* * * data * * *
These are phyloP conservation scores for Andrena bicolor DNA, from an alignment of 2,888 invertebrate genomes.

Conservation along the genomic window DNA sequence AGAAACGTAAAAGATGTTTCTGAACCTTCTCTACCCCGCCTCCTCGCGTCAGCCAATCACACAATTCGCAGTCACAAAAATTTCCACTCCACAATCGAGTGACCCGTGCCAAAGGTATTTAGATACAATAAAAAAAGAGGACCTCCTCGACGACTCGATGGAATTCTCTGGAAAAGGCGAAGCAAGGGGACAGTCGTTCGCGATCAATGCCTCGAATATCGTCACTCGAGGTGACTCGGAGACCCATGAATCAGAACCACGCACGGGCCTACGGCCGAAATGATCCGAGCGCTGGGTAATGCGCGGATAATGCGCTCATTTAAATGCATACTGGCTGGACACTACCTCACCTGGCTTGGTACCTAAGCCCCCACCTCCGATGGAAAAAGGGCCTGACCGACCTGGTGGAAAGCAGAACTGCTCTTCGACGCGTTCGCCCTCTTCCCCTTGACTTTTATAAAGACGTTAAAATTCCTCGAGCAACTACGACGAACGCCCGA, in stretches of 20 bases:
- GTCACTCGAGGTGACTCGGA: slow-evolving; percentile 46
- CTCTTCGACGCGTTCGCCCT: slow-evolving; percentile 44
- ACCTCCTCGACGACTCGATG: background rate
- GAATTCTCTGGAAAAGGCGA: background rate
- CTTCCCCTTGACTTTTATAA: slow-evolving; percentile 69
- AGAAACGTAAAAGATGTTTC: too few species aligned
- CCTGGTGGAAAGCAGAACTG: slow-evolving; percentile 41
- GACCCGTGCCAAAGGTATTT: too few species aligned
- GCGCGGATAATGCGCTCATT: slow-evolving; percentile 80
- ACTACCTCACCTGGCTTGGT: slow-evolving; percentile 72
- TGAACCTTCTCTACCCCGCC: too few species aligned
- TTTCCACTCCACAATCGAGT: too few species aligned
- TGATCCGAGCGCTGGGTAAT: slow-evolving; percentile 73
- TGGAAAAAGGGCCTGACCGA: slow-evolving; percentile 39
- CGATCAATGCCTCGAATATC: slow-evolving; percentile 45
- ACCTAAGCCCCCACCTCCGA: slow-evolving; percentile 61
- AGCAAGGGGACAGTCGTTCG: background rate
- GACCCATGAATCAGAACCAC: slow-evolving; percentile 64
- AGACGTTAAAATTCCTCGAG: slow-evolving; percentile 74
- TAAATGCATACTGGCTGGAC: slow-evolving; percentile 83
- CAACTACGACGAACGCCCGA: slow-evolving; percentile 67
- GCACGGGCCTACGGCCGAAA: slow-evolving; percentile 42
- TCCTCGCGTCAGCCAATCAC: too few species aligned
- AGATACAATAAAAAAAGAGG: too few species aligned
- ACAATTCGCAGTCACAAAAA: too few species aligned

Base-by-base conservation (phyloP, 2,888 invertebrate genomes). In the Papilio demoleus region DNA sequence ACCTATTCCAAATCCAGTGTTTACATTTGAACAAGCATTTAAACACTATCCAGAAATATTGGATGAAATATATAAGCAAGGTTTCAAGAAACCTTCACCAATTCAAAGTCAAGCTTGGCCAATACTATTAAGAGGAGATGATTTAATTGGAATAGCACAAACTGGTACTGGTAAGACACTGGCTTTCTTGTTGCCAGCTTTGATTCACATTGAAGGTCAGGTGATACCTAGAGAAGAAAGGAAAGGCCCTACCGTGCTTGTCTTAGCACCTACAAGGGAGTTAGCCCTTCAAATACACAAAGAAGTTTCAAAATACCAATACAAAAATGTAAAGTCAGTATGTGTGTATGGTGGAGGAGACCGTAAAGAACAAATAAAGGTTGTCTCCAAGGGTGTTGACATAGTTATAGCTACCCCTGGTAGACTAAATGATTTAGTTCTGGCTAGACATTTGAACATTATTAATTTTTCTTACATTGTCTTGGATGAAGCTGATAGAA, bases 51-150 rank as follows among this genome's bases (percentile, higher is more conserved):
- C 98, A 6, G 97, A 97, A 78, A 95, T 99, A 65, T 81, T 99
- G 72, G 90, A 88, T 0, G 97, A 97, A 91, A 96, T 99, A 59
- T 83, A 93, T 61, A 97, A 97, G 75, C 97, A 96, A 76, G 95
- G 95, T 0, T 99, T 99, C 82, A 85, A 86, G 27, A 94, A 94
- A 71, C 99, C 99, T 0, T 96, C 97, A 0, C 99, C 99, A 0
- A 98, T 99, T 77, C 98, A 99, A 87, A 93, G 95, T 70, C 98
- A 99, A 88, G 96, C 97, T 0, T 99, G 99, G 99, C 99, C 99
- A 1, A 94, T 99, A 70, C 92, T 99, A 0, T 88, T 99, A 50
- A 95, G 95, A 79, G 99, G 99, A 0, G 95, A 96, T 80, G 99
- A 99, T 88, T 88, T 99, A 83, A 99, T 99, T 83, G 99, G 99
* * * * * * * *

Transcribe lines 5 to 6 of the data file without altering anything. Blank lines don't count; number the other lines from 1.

- ACCTCCTCGACGACTCGATG: background rate
- GAATTCTCTGGAAAAGGCGA: background rate